By 1724, while still consisting of a single street, there is an unbroken line of buildings, except by the churchyard and by the brook, with large gardens behind for the finer houses and inns. The 16th-century church, despite galleries being installed, became too small for the needs of the parish, and parliament was petitioned in 1790 for a modern larger church to be built. This began in 1791 on a field to the north east of the old church, but was bedeviled by builders' bankruptcies and not finally completed until 1812–13 when the tower and porches were added. Further disaster struck in a fire of 1955.

1830 print of St John-at-Hackney

In the churchyard stands the tomb of Francis Beaufort, deviser of the Beaufort wind force scale; and that of John Hunter, the second governor of New South Wales, Australia. The Loddiges family also has a tomb in the churchyard and memorials within the church. The parish burial register records the death of "Anthony, a poore old negro, aged 105" in 1630. This is all that is known of Anthony, the first recorded black resident of Hackney.

Loddiges' family vault in St John's Church Gardens

The villages of Hackney, Lower Clapton and Homerton remained separated by fields into the 19th century. The fine houses remained, with large gardens behind. Artisans and labourers lived in cottages established in these gardens. There was not the room, or the will, for major rebuilding in the village. By 1800, St Thomas' Square, a

  • London Overground Investment Plans.
  • Hackney Empire
  • Sutton House (National Trust)
  • St John at Hackney
  • St John's Music
  • The Round Chapel
  • Hackney Walks
  • The Clowns' Gallery, Museum and Archive

External links

  • Tudor Hackney (from the National Archives)

Further reading

  1. ^ "London Borough of Hackney – Supporting People programme" (PDF). The Audit Commission. 10 February 2005. p. 31. Retrieved 8 March 2010. 
  2. ^ "Daniel Defoe, Letter VI: Middx, Herts & Bucks". A Vision of Britain. University of Portsmouth and others. Retrieved 16 June 2015. 
  3. ^ "Hackney: Settlement and Building to c.1800, A History of the County of Middlesex: Volume 10: Hackney". 1995. pp. 10–4. Retrieved 2 October 2006. 
  4. ^ "Hackney: Hackney Village, A History of the County of Middlesex: Volume 10: Hackney". 1995. pp. 18–22. Retrieved 20 February 2007. 
  5. ^ "Greenwood's Map of London 1827". Retrieved 31 January 2010. 
  6. ^ "Hackney: Building after c.1800, A History of the County of Middlesex: Volume 10: Hackney". 1995. pp. 14–8. Retrieved 20 February 2007.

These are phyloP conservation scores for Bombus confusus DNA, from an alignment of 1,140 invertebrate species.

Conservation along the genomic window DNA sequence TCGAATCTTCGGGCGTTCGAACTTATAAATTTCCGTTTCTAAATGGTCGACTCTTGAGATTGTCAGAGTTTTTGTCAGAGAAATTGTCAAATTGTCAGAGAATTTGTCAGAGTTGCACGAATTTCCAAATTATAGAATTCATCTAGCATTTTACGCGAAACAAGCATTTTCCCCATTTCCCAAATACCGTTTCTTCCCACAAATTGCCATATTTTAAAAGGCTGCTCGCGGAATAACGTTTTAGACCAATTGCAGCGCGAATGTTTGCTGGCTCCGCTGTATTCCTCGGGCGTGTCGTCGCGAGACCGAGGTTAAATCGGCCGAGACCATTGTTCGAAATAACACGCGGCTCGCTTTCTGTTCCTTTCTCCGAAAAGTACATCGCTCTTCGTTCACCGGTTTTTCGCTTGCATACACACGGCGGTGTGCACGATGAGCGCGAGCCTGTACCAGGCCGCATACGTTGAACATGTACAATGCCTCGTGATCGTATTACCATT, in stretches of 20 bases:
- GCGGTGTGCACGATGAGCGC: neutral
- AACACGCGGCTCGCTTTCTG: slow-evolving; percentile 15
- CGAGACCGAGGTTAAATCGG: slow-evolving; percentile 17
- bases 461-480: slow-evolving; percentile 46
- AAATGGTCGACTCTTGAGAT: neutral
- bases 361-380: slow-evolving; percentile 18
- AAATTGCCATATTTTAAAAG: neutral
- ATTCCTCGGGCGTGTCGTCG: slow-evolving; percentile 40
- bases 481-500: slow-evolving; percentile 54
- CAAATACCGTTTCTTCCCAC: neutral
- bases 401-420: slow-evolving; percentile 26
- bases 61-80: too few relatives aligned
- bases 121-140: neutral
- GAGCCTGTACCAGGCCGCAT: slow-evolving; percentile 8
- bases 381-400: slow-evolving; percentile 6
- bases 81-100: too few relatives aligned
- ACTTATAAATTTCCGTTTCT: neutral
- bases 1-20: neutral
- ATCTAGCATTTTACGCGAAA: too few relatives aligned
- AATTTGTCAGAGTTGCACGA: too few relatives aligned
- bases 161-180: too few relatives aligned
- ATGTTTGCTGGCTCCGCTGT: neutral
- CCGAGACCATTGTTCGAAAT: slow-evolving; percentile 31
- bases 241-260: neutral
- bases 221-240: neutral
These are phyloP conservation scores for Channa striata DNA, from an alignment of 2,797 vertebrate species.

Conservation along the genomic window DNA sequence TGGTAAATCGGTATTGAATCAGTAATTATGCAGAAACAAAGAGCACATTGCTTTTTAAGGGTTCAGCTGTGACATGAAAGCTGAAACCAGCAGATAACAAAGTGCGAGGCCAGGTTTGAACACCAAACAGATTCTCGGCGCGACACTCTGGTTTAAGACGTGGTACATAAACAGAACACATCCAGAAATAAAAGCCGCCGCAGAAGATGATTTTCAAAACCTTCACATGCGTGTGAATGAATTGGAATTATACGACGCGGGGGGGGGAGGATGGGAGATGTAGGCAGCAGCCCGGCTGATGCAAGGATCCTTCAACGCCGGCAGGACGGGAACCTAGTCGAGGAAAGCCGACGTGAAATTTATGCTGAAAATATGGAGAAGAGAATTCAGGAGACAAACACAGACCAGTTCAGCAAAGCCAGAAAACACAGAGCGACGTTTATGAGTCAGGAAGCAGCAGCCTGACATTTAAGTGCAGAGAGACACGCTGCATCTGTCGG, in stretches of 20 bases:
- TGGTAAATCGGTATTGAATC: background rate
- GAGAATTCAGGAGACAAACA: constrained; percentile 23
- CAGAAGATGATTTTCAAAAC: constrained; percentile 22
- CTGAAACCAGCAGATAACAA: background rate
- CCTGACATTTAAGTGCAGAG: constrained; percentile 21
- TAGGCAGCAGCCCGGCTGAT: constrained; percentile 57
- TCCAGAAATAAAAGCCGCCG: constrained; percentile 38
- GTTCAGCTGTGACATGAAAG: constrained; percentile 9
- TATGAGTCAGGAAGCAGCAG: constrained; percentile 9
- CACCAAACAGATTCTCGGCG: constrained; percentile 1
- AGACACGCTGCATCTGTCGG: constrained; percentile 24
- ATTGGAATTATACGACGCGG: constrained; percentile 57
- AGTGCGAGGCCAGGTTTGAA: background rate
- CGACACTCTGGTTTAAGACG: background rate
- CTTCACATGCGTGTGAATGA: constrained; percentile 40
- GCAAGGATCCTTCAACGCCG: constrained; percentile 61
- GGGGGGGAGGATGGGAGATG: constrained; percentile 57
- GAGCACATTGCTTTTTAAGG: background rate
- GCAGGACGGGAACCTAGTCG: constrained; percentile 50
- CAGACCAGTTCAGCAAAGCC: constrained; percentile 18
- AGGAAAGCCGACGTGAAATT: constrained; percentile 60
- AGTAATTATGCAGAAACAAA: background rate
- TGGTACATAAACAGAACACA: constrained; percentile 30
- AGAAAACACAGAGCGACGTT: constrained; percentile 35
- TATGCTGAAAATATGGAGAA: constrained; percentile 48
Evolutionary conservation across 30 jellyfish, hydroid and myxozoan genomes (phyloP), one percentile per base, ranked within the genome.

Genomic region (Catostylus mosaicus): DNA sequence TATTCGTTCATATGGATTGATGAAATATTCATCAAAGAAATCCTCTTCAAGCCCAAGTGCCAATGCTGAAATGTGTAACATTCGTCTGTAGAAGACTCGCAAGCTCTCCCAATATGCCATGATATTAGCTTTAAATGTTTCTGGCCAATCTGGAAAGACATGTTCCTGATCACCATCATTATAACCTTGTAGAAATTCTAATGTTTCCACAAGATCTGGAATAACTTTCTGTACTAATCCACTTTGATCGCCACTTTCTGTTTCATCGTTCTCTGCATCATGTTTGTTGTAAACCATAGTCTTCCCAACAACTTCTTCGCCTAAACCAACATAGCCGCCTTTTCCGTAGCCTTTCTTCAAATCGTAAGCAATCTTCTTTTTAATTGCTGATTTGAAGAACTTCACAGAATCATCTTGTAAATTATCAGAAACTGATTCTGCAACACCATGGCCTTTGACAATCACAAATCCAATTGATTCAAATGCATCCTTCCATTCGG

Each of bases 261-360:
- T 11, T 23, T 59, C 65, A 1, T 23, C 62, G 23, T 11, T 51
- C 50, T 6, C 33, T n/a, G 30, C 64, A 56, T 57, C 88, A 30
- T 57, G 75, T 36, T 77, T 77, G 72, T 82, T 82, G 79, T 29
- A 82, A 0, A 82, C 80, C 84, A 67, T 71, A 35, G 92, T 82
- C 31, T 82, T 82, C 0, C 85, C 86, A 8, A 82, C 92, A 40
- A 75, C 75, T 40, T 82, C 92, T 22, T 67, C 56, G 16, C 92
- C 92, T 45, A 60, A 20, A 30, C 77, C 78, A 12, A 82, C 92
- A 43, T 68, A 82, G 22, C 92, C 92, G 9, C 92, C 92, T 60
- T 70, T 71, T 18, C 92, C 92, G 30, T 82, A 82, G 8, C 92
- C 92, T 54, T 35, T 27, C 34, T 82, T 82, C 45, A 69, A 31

7. ^ "English Heritage listing details for 195 Mare Street". Retrieved 27 March 2007. 
  8. ^ "Hackney: Local Government, A History of the County of Middlesex: Volume 10: Hackney". 1995. pp. 101–107. Retrieved 31 January 2010. 
  9. ^  
  10. ^ "The National Gazetteer of Great Britain and Ireland". 1868. Retrieved 20 February 2007. 
  11. ^  
  12. ^  
  13. ^ "Tesco Towers Turned Down". Hackney Citizen. 5 August 2010. Retrieved 16 June 2015. 

References

  1. ^ The North Metropolitan Tramways Co. from Bishopsgate ran through Mare Street, and thence to Clapton, opened in 1872, and was extended to Clapton Common in 1875, reaching Stamford Hill in 1902

Notes

See also

Notable people

Schools in the area include The Urswick School (formerly known as Hackney Free and Parochial Church of England Secondary School) and BSix Sixth Form College.

Education

The primary local employers are the council and the NHS at Homerton University Hospital; there are also two London Transport garages, one at the foot of the Narroway, and another about 1 mile south at Ash Grove. Between Ash Grove and London Fields there is a small industrial estate.

The Narrow Way (Church Street) remains a busy shopping area, and there is a large Tesco supermarket in nearby Morning Lane (Money Lane). This international store group was founded in Hackney, from a market stall in Well Street market in 1919. A planning application for a multi-storey shopping centre (with parking beneath, and housing above) on the Hackney Tesco site was refused permission in 2010,[13] and the future of the site remains uncertain. A former Burberry factory building is also located off Morning Lane, with a 'factory outlet' that is considered to be Hackney's most visited tourist attraction. This site is currently being redeveloped, in two phases, that will see the retention of the showroom, but add housing above.

Economy